Frontiers in Bioscience-Elite (FBE) is published by IMR Press from Volume 13 Issue 2 (2021). Previous articles were published by another publisher on a subscription basis, and they are hosted by IMR Press on imrpress.com as a courtesy and upon agreement with Frontiers in Bioscience.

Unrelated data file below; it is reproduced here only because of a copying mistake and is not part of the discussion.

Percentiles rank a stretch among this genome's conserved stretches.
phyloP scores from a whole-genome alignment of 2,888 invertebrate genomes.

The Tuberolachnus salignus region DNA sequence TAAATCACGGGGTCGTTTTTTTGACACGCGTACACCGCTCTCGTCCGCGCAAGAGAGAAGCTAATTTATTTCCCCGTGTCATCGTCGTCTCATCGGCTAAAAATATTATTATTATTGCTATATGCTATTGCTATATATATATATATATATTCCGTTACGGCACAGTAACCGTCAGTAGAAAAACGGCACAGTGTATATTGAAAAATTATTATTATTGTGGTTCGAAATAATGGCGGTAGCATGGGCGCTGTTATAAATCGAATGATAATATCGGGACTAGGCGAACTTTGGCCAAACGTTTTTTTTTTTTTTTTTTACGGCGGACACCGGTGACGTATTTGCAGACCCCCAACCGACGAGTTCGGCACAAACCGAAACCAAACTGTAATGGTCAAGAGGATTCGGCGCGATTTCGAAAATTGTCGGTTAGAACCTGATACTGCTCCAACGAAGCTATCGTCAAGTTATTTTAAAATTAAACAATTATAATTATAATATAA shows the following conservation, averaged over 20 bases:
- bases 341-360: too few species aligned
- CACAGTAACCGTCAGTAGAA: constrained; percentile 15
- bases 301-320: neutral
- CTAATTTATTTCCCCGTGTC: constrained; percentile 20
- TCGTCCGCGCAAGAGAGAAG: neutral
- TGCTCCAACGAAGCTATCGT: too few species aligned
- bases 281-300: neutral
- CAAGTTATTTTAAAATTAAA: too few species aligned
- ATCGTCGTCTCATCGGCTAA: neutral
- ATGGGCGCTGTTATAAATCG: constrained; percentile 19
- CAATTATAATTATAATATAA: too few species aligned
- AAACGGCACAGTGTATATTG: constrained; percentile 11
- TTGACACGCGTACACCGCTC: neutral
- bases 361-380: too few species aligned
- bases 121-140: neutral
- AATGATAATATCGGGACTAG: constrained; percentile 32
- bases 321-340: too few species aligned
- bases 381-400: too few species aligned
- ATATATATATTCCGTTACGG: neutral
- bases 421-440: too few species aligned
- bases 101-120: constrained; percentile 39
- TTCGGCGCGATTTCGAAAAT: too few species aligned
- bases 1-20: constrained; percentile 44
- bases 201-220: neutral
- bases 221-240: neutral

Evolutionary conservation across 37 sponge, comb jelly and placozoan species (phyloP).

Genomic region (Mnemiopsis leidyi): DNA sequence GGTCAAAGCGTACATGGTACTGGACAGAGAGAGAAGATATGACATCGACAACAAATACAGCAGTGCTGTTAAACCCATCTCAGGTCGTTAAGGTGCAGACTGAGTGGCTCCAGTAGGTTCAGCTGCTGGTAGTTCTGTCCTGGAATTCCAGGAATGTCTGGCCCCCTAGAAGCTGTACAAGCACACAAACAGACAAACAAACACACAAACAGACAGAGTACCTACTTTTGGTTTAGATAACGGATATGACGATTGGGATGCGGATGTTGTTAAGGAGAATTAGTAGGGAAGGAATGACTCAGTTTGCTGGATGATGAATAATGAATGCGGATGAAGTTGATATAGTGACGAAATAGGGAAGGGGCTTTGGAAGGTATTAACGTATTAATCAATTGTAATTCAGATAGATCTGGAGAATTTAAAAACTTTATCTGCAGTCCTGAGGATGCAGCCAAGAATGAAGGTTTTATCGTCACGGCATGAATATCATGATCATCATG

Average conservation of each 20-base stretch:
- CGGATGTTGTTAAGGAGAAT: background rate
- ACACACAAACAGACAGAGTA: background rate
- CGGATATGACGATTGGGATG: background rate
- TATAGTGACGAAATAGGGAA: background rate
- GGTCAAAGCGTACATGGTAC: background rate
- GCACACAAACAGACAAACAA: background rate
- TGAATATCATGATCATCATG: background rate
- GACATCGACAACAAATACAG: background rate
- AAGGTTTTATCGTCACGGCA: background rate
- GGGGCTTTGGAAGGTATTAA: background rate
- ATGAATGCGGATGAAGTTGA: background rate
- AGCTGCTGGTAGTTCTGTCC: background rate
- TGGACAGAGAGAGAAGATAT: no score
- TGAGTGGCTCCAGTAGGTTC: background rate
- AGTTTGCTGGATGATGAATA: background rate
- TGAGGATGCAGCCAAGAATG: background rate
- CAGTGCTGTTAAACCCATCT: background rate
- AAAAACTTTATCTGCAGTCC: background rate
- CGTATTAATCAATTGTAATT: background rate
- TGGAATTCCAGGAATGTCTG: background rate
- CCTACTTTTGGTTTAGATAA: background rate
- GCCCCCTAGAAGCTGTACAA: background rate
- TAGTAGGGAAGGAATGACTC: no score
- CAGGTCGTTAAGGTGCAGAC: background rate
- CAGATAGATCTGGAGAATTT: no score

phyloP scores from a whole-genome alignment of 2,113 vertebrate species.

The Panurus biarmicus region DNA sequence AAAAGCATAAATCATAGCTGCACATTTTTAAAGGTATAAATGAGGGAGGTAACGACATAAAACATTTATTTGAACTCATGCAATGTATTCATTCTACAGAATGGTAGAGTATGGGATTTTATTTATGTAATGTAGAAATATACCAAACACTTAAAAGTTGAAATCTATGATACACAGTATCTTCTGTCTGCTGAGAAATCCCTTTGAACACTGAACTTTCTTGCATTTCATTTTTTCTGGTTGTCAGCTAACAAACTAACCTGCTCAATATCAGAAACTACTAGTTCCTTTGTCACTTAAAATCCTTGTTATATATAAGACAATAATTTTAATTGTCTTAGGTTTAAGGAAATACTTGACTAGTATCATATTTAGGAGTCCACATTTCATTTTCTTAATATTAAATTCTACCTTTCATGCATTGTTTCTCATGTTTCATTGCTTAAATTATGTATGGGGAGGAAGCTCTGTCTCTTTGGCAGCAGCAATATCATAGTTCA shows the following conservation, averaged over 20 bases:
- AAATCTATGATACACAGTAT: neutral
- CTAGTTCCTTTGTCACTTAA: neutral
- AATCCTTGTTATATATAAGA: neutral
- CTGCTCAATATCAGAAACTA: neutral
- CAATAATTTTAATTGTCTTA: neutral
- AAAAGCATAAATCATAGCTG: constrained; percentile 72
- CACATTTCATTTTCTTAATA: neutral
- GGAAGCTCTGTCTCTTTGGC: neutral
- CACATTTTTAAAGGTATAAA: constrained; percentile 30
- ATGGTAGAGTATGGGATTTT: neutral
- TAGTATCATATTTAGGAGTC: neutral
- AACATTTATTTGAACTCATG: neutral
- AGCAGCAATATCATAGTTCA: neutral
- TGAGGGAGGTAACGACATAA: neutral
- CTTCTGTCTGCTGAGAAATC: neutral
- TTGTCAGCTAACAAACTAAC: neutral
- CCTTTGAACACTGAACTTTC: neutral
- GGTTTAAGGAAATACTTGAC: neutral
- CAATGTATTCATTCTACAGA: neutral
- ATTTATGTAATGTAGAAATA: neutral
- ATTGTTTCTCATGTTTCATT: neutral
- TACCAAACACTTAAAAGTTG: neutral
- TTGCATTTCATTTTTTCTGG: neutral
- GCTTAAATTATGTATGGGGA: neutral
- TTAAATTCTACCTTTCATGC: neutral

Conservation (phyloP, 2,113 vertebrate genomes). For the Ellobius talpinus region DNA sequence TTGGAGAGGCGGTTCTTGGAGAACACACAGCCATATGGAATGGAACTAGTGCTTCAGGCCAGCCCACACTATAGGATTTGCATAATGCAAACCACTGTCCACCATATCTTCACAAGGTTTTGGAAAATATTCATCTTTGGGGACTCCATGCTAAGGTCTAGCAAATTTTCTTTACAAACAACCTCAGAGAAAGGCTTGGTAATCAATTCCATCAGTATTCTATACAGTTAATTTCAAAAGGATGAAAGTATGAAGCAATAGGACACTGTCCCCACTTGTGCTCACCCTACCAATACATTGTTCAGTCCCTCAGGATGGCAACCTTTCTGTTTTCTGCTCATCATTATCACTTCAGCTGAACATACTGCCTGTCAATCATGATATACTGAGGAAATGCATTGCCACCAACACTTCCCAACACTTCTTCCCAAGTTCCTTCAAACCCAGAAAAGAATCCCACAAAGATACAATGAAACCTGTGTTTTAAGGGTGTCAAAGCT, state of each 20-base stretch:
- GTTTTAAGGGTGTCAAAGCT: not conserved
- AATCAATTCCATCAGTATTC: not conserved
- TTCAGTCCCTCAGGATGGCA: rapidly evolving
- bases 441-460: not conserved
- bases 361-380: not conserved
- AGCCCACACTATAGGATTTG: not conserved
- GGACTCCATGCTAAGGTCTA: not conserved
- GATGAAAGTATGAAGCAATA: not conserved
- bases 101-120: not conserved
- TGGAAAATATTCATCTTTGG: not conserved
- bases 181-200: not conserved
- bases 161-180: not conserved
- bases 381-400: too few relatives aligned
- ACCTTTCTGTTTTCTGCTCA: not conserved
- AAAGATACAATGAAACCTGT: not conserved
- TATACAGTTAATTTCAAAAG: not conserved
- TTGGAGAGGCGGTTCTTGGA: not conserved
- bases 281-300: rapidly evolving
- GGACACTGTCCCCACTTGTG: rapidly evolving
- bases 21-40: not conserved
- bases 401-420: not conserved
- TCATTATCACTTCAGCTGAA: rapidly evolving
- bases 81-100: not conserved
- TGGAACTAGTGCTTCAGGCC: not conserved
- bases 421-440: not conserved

Cerebral vasospasm is the primary cause of sequelae and poor clinical conditions of subarachnoid hemorrhage (SAH); therefore, it is imperative to relieve vasospasm and improve cerebral blood supply. Calcitonin gene-related peptide (CGRP) is a potent vasodilator that is normally released by trigeminal sensory fibers but depleted following SAH. We propose that intranasal application may be an effective way to deliver CGRP to the brain and ameliorate vasospasm after SAH. In this study, we intranasally applied CGRP to rats and induced SAH by double-injection of autologous blood into the cisterna magna. Compared to intravenous injection, intranasal delivery led to a 10-fold higher level of CGRP in the brain. Intranasal CGRP significantly ameliorated vasospasm, improved cerebral blood flow, and reduced cortical and endothelial cell death. Moreover, CGRP increased the levels of vascular endothelial growth factor and stimulated angiogenesis. Altogether, our data demonstrate that intranasal CGRP delivery is a promising method for moderating vasospasm and reducing the associated ischemic brain injury after SAH in rats, and suggest that it may be a potential approach in clinic.